Answers to your questions about Salem’s proposed tax on worker paychecks - Salem Reporter (2024)

Starting next year, those with jobs in Salem may be paying the city a bigger portion of their paycheck.

Salem city councilors will decide on Monday, July 10, whether to create a new tax on wage earners to pay for police, fire and some homeless services. The council could decide to impose the tax, reject it or send it to city voters.

Salem Reporter talked with residents recently at the Salem Saturday Market about the proposal and collected their questions from conversations there and emails.

Who pays the tax?

Workers with jobs within Salem city limits, except those who make minimum wage, would pay the tax.

How much is the tax?

The proposed tax rate is 0.814% of all wages, which comes out to an average of $42.19 a month or $506.24 per year for someone who makes $29.90 an hour, which is the average wage for Salem workers.

People who make minimum wage of $14.20 an hour will not be taxed. Those who make anything above minimum wage will be taxed. Someone who makes $15 an hour full-time will be taxed an estimated $21.16 a month, or $253.97 per year.

The above estimates come from the city’s payroll tax calculator, which is available online.

How will the tax money be spent?

The tax is expected to bring in $27.9 million per year. City officials say that would pay for sustaining and expanding staffing and services at the police department, fire department, emergency and medical services, code enforcement and services for unsheltered people, including the navigation center and micro shelters.

The police department will get nearly half, at $10.5 million a year ,according to an April staff report. Of that, $7 million would go to sustain current operations, $1.5 million to fund and expand the homeless outreach team, and add an additional $2 million to hire 13 officers for a community policing program focused downtown. More on what that means here.

Homeless services, including the navigation center and three micro shelters, would get $7.9 million according to the staff report. Those programs are currently being funded with state grants and federal Covid relief money. The city otherwise does not have money in place to keep those services running beyond 2025. Read more here.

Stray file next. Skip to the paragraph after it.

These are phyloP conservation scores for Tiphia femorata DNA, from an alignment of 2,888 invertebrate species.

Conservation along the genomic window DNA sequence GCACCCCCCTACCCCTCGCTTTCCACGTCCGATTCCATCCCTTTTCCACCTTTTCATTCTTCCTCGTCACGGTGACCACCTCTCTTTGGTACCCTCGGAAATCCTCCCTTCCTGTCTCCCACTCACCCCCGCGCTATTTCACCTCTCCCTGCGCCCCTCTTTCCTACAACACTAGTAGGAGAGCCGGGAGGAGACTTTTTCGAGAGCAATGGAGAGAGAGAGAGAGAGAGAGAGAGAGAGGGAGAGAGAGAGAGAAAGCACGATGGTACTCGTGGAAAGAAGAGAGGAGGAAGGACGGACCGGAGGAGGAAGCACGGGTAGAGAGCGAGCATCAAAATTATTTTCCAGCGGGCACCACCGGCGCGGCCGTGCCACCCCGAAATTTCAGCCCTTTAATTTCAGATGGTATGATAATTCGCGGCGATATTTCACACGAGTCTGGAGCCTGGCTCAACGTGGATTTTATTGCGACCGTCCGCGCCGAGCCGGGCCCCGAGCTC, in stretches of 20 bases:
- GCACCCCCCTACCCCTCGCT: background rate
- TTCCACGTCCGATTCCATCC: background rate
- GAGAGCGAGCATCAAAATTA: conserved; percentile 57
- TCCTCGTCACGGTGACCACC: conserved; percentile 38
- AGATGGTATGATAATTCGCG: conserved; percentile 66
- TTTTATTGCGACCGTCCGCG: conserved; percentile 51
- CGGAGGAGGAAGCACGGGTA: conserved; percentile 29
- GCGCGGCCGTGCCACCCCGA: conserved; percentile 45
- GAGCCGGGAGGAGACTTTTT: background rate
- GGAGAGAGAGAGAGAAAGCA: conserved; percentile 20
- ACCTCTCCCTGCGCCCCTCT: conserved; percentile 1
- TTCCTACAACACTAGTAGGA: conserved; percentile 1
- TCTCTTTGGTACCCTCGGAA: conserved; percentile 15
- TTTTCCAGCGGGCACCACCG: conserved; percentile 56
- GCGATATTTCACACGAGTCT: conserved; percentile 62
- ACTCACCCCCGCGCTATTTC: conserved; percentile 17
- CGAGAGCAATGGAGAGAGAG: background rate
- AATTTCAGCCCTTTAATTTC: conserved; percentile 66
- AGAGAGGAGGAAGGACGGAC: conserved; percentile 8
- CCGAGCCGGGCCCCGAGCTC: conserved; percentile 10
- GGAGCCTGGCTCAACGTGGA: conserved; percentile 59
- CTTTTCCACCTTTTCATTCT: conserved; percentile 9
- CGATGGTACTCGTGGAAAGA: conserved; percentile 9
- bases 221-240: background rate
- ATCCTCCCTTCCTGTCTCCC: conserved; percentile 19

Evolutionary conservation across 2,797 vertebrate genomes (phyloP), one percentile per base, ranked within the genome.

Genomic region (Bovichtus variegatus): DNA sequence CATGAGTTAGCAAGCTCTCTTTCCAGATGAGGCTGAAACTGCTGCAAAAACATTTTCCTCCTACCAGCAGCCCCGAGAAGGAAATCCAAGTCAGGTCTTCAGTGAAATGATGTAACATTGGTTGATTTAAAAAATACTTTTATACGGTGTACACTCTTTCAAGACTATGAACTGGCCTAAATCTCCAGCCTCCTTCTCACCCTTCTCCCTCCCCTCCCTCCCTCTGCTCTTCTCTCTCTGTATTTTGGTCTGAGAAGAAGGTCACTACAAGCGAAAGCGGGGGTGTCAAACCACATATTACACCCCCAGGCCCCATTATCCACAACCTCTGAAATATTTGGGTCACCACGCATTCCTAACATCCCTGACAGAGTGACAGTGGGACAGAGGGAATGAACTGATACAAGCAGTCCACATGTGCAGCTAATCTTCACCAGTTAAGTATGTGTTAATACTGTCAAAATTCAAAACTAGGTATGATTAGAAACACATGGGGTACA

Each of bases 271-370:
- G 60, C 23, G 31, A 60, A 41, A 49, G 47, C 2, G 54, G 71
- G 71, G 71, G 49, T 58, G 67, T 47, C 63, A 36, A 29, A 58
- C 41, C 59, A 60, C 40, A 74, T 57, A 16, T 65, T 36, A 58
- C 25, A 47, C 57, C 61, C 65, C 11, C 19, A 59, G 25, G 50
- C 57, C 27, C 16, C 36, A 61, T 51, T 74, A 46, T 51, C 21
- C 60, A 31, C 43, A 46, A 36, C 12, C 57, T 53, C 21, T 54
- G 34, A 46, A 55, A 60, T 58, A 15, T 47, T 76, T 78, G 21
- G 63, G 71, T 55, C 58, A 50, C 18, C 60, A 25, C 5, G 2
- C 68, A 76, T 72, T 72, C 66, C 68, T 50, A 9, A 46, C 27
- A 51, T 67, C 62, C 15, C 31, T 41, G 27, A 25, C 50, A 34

The fire department would get the next largest chunk at $6.5 million, according to the staff report. Of that, $4.2 million would go to maintain current services, and $2.3 million would pay for an additional 12 employees. Without additional funding, the department will not be able to operate two planned new fire stations to be built starting in 2028. More on that here.

When will the tax be voted on?

The Salem City Council will hold a public hearing on the payroll tax at its meeting on Monday, July 10.

Councilors will then vote on whether to impose the tax without sending it to Salem voters.

If councilors vote to impose the tax on Monday, there will be no public vote until 2031, after seven years of tax collection. If councilors don’t approve the ordinance, it would likely go to voters in November.

When will the tax take effect?

At the earliest, the tax would take effect July 1, 2024. If councilors decide to send the tax to Salem voters, it could take effect later, or not at all.

Why is the city doing this? What other options have they looked at to balance the budget?

City officials say they are facing a budget deficit because the cost of wages for city employees and supplies is rising faster than the city’s property tax revenue. City leaders are seeking a new tax to make up the difference.

In 2019, the city’s revenue task force recommended an increase to the operations fee and a new payroll tax to address the issue. The payroll tax was planned for a public vote in 2020, pulled from the ballot due to the pandemic.

Didn’t the city just raise operations fees?

Yes, the operations fee, which shows up on utility bills and goes to emergency services, libraries, parks and other services, went up on July 1.

How can I comment or weigh in on the tax proposal?

Monday’s city council meeting, which includes a public hearing on the topic, will start at 6 p.m. at the city council chambers, 555 Liberty St. S.E. Room 220. The meeting also will be broadcast online on Capital Community Media’s Youtube channel in English and with Spanish translation.

You can sign up at the meeting to comment during the hearing. You can also sign up in advance to comment remotely, or submit a written comment.

To comment remotely, sign up on the city website between 8 a.m. and 2 p.m. on Monday, July 10.